Taxing Questions

 
 
By eweek  |  Posted 2001-06-25 Email Print this article Print
 
 
 
 
 
 
 

Policy makers worldwide struggle with w-commerce

Taxes may be as inevitable as death in the brick-and-mortar world, but not in cyberspace.

In fact, just engaging in the electronic commerce tax debate is a little like wrestling an octopus: Every time you think youve got the thing pinned, another tentacle appears and latches onto your neck.

Its got international intrigue, Supreme Court decisions, Washington politics, forbidding bureaucracies, rancorous state legislatures, up-in-arms retailers, a diverse thicket of lobbyists and enough warring rhetoric to solve the energy crisis.

"This is a very sticky wicket to get through," says Barry Piatt, spokesman for U.S. Sen. Byron Dorgan, D-N.D., who, along with Sen. Ron Wyden, D-Ore., is taking the lead on the Senate debate. "A lot of stakeholders are involved, and there is a lot of money involved. Its a hard one to get to the end of the road on."

So the issue presses on. Congress and the states have renewed their nearly 4-year-old effort to find out whether — and how — states should get tax revenue from online sales. And while the current exemption on new domestic Internet taxes expires in October, a more imminent tax threat for the Internet and e-commerce looms in Europe.

There, it is not an issue of whether governments should do it — the Europeans clearly want to subject e-commerce to taxation — but rather how it will be done. And that "how" could soon impact any company that conducts trans-Atlantic business in the digital world.

Crossing National Borders

For nearly three years, the Organization for Economic Cooperation and Development has been studying the issue of how to apply different countries and regions taxing schemes internationally to e-commerce. Key questions are how to apply consumption taxes, how to tax business profits and how to classify products delivered electronically for tax purposes.

Consumption taxes have emerged as the most pressing issue for governments and industry, because the European Union is pushing hard to find ways to require foreign companies to collect value-added taxes (VAT) from EU customers for products delivered electronically, such as music and software.

EU governments already collect the VAT for physical goods ordered online and digital products delivered electronically to business customers within the EU. But governments and businesses are still struggling to develop an acceptable approach to collecting the VAT from consumers on sales of electronically delivered products.

"Governments are concerned of revenue leakage," says Richard Hammer, international tax counsel at the U.S. Council for International Business. "Were concerned they will overtax it."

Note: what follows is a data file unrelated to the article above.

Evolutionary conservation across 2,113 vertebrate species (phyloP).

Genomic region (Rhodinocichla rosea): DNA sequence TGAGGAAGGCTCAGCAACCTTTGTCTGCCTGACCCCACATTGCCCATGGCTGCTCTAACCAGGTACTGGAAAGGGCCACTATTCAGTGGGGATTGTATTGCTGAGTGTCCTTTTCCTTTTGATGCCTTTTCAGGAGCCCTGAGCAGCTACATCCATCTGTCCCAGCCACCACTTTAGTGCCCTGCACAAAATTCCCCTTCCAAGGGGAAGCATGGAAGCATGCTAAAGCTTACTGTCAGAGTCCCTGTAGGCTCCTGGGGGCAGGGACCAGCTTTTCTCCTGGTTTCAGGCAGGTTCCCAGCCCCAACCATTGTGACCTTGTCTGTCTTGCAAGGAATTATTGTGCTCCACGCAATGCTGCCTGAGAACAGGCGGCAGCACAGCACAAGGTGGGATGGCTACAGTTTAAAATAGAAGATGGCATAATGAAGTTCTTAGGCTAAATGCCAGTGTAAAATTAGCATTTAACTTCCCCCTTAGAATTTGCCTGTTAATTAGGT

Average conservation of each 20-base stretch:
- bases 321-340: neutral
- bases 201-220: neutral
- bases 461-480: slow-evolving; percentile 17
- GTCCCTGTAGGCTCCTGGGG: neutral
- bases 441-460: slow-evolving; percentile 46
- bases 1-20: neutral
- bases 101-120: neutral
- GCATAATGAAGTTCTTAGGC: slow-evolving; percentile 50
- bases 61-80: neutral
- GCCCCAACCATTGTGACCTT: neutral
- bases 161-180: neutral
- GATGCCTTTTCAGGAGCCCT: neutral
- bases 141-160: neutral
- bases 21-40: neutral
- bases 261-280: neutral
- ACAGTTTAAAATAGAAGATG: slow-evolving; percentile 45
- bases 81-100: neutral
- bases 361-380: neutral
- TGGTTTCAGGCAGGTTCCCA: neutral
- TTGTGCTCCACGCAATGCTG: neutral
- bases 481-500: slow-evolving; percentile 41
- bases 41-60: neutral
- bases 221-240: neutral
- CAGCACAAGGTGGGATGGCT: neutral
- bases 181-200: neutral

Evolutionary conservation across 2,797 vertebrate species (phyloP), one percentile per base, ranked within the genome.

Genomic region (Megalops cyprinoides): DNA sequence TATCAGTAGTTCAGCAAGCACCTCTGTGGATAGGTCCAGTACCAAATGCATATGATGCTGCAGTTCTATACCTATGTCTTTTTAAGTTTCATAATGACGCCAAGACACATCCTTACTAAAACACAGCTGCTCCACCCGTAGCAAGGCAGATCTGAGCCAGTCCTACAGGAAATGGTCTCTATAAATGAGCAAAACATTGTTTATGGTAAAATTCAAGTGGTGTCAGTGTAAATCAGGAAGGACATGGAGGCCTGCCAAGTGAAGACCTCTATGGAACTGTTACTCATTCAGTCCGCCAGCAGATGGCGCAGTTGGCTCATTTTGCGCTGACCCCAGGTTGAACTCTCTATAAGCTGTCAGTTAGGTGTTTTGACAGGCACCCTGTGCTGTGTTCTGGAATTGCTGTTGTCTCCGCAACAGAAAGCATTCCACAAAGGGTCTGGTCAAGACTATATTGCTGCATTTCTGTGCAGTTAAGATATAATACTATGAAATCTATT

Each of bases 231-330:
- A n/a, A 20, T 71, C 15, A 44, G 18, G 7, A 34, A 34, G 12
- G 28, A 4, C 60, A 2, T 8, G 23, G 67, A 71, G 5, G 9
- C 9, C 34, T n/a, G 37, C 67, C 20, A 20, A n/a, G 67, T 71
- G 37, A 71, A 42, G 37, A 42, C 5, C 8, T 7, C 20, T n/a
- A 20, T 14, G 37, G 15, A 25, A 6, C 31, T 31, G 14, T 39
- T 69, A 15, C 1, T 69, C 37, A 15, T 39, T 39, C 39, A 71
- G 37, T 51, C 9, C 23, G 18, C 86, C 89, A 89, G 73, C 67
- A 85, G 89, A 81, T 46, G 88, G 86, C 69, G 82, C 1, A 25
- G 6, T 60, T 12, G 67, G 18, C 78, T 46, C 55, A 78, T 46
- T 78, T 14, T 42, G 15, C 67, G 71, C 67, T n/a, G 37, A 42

EU officials, however, argue that their proposal is aimed more at fixing a competitive disadvantage facing European companies than capturing lost revenue. European companies are now required to collect the VAT on digital sales, even from customers outside the EU. Foreign companies, however, are not required to collect the VAT from their EU customers — yet.

And the EU is working hard to change that. For the past year, it has been struggling to hammer out an agreement among its 15 member states for imposing the VAT on all companies that do business within its borders. EU member states initially disagreed on whether foreign companies would have to register in each EU state and remit tax revenue to each of them. The latest plans would allow companies to register in one member state, but they would still have to collect the VAT rate of each nation in which their customers live.

"They have a justifiable concern about the distortion of the playing field by virtue of their tax system," says Peter Lichtenbaum, a partner specializing in international trade and e-commerce at Steptoe & Johnson in Washington, D.C. "The debate is over whether they are proposing to fix it in a way that helps."

Foreign companies say there is no accurate way to determine which country a customer comes from, making it difficult to apply the appropriate VAT rate. Companies based in low-VAT-rate countries would have an advantage over U.S. companies because they can apply their home countrys VAT rate on sales to any EU resident, they say.

Businesses "want it to be fair and not impede e-commerce," says Lisa Tate, vice president and director of tax policy at the Coalition of Service Industries.

One suggestion, which has received a cool response from industry, would be to enlist credit-card companies to help verify a customers location. But Tate and others argue that while credit-card companies do need a postal address for billing their customers, this is not always an accurate reflection of where the consumer resides.

U.S. government and industry officials have urged the EU to wait to implement its proposal until the OECD finishes its work on the issue.

"The key thing is, really, you want an international integrated approach," says James R. Fisher, vice president and senior tax counsel at Universal Music Group, a unit of Vivendi Universal.

Others say it also is important that the EU not rush into an unworkable plan, because other countries that also impose a VAT will likely follow.

"One can assume that non-EU countries with some kind of a VAT system, which is a majority, are monitoring the EU decision-making and will probably adopt the decisions or part of it," says Frank Steimel, director for international taxation at Siemens and a member of two of the OECDs tax advisory groups.

But the OECD is struggling with the same questions as the EU.

"How do you enforce tax collection from people not in your jurisdiction? That has always been the difficult sticking point," says David Holmes, who heads the e-commerce division within the OECDs fiscal affairs unit.